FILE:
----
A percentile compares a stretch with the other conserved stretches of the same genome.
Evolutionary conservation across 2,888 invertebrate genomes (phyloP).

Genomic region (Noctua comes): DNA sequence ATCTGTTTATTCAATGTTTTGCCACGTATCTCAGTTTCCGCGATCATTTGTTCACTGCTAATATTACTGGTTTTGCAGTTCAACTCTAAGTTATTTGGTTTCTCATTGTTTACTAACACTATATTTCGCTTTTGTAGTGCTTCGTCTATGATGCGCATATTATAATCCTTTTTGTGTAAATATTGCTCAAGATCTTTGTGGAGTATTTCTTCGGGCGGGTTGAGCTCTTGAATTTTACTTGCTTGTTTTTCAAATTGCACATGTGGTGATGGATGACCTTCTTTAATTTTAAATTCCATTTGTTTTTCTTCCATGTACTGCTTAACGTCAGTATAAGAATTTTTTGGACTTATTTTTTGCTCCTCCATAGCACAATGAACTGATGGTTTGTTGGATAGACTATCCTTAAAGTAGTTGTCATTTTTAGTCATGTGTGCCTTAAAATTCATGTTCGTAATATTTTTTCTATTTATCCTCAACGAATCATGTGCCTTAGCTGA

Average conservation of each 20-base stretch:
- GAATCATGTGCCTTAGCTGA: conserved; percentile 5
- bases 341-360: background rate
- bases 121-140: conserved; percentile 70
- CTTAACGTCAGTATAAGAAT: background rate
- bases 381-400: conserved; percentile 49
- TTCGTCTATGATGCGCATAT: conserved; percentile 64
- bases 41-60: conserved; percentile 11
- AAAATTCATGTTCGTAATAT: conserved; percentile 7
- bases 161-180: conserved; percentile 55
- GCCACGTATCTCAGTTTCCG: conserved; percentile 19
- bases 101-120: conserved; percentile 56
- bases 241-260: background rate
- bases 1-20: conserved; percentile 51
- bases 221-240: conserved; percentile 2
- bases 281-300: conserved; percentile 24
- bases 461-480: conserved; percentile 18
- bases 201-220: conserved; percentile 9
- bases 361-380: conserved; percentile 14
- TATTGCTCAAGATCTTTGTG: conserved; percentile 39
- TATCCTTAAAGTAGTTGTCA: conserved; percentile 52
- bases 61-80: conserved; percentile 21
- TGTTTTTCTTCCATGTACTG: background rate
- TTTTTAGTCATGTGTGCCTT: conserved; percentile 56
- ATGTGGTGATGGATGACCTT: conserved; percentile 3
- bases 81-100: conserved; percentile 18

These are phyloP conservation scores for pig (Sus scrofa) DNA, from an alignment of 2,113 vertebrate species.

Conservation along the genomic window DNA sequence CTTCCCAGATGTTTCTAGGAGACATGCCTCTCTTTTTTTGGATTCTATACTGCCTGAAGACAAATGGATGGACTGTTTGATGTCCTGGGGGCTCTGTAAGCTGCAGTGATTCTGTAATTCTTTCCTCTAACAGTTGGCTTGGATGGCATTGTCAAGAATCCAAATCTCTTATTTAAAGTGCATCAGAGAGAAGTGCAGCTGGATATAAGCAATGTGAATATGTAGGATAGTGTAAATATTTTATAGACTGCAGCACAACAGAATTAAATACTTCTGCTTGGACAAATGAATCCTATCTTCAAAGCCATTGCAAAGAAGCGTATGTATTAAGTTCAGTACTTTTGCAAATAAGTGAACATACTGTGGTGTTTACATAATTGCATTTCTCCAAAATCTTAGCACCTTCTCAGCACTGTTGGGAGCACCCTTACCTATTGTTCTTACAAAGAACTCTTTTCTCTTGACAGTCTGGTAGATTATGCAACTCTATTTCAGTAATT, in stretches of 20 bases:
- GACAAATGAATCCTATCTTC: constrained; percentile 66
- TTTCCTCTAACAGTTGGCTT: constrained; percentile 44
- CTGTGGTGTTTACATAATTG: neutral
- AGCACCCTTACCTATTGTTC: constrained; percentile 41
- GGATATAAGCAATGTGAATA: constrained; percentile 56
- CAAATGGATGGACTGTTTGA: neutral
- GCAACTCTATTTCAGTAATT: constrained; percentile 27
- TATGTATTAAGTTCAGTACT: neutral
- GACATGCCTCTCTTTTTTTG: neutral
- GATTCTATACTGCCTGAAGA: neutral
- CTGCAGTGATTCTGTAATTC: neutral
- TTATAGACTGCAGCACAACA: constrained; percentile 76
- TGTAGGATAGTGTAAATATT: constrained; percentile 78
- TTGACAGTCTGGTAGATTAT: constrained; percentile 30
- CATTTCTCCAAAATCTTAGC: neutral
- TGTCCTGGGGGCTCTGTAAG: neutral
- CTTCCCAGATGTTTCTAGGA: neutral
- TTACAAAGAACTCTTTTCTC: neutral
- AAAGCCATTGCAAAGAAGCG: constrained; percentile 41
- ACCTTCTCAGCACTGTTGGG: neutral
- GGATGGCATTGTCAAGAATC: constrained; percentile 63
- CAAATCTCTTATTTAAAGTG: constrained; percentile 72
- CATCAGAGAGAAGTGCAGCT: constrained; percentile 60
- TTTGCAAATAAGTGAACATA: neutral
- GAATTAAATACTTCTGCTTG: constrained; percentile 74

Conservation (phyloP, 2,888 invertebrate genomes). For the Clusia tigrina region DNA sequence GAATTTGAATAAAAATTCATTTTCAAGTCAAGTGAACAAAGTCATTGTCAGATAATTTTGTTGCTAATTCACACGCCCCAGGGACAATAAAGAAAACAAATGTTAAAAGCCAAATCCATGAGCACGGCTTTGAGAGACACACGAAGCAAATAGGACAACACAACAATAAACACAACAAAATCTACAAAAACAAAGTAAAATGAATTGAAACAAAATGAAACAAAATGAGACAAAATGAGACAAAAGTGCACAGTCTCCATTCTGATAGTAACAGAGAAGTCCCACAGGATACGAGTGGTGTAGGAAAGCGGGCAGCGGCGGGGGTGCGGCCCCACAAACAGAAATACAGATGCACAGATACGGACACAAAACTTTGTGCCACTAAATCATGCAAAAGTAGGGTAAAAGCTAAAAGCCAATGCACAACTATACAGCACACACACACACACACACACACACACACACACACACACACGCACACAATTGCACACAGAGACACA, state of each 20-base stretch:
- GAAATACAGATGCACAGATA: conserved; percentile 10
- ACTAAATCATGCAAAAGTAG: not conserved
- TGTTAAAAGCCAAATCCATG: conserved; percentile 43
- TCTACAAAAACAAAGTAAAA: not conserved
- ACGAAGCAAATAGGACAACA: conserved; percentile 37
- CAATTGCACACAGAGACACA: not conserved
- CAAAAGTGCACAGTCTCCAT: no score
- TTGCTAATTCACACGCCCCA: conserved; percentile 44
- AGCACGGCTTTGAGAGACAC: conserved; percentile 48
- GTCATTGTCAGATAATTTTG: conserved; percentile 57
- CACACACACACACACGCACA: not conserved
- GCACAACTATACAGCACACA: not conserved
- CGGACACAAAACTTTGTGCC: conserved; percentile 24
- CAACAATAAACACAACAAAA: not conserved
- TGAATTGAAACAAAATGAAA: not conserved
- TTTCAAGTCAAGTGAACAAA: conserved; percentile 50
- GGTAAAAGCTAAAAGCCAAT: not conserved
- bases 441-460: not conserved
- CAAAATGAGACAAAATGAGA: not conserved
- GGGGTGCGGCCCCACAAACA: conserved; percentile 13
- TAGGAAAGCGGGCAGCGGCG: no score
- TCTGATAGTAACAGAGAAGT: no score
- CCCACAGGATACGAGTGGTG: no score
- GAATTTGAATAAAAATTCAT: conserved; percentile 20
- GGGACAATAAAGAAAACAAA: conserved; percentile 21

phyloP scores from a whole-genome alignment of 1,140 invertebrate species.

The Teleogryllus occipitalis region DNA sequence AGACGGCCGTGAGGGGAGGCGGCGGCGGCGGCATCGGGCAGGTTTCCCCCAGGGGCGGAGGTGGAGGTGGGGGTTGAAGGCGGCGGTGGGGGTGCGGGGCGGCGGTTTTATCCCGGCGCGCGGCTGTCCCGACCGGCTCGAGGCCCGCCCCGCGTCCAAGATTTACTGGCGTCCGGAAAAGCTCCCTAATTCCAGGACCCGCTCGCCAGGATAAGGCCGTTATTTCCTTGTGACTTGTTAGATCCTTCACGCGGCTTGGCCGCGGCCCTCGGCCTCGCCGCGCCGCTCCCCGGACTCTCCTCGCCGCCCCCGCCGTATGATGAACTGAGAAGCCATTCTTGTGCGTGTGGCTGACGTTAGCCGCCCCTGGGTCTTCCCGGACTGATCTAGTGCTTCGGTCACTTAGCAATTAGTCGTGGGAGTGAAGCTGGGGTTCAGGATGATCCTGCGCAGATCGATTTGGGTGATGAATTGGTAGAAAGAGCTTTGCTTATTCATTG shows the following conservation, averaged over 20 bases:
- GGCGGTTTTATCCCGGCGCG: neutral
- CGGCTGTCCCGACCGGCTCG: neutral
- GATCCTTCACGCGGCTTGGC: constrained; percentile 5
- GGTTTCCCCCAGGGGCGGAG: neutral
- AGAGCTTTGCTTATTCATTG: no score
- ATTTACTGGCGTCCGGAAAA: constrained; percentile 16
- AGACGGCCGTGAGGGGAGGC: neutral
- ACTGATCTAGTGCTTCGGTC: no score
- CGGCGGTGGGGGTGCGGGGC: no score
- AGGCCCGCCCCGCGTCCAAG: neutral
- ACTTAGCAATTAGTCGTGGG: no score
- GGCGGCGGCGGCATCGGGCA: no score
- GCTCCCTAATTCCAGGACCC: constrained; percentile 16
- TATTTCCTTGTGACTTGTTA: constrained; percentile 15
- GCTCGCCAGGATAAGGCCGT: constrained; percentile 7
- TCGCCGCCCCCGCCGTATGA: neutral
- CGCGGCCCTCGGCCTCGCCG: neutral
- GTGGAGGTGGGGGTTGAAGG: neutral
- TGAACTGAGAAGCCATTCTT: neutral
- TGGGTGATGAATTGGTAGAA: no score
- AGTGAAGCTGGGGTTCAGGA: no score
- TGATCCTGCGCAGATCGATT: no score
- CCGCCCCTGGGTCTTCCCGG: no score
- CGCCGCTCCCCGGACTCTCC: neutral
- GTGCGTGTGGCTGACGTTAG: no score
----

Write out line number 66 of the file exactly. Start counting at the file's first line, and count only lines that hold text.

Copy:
- AGCACGGCTTTGAGAGACAC: conserved; percentile 48